Her most treasured recipe is Käsespätzle and it was taught to her by her Jewish-Austrian grandmother-in-law who left her homeland of Austria when she was very young. Despite that, she always kept a strong affinity towards her heritage. “She just loved cooking and that’s sort of how we really bonded,” explained Kamenetzky. Her grandmother-in-law knew recipes handed down from her mother and even kept an old notebook with past recipes. Many of the dishes featured in Kamenetzky’s book carry a heavy Tyrolean influence inspired by her, particularly ones like the Germknödel—sweet steamed dumplings served with jam traditionally made from tiny mountain berries. “She tried several of the dishes and gave me the seal of approval and definitely told me when they weren’t right,” Kamenetzky chuckled. She is also proud to have her very own späetzle maker, made in the 1950s and donated from her grandmother-in-law—a gem in her collection of cooking tools.
During her research process, Kamenetzky utilized her friends and family’s distinct knowledge of hearty, alpine food. She also traveled to the Swiss Alps to shoot some photos for the book, as well as to prepare the recipes, adapting the traditional ingredients more readily available there, particularly the crozets—small, square-shaped buckwheat pasta. The pasta used to make Diot—a pork and cabbage sausage from the Savoie region of the French Alps is commonly served with a side of crozet pasta covered in Comté cheese and heavy cream.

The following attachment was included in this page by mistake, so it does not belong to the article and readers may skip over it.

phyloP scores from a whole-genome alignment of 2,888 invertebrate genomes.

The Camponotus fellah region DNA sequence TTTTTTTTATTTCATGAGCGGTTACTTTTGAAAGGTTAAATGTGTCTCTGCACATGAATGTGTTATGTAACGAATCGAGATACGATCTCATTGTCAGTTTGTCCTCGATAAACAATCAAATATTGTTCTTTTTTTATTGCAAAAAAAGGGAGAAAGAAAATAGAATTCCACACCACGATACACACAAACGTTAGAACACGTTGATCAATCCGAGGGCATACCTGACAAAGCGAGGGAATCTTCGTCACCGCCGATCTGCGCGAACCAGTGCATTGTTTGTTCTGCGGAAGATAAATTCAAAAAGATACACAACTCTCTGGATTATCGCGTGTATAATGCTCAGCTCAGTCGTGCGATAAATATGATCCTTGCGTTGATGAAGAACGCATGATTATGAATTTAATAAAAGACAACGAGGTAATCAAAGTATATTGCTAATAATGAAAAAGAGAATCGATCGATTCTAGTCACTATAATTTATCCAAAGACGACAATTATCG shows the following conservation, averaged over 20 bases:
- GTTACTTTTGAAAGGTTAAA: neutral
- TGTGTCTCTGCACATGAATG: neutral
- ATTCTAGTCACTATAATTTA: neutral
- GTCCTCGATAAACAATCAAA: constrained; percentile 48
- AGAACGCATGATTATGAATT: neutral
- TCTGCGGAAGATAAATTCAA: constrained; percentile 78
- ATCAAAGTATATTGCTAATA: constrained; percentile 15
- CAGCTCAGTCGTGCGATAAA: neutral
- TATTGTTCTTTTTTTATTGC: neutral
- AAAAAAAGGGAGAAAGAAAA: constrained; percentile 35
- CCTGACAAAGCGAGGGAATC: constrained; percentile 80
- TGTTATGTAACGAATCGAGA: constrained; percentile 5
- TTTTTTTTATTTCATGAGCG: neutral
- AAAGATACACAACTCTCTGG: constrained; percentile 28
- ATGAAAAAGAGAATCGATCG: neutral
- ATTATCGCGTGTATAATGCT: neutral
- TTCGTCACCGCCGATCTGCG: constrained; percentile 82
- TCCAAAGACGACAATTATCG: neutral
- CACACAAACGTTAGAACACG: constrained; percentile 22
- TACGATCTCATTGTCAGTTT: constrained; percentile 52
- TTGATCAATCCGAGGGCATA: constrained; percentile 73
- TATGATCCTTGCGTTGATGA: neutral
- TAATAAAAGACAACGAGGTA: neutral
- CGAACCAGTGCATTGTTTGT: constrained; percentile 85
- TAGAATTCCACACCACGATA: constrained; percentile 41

As a young child, Kamenetzky’s favorite memory was returning to their chalet in La Fouly after a long day of skiing on the slopes. Her cheeks flushed from the cold, she would notice a lovely supper waiting for her next to a cozy fire. “I think that’s the perfect moment when you feel like you’ve really earned your supper,” she said. When discussing memorable dishes, Kamenetzky said she had many such favorites but the ones that have really stuck with her include fondue, raclette, and Morteau sausage served with creamy lentils.
The snowy, mountainous terrain of the Swiss Alps is home to many diverse species of wildlife; ranging from fiery red deer, golden eagles, snowy hares, and brown bears, to alpine marmots. As a young girl, Kamenetzky enjoyed going out on the deep snowy slopes to watch the red-black squirrels and white rabbits as the sound of church bells rang out from across the mountains. She even experienced a few avalanches. “One time, the whole other side of the village where we normally stayed was almost wiped out by a huge avalanche that came down,” said Kamenetzky. Often they would hear the rumbles and feel the ground starting to shake, which the children found exciting.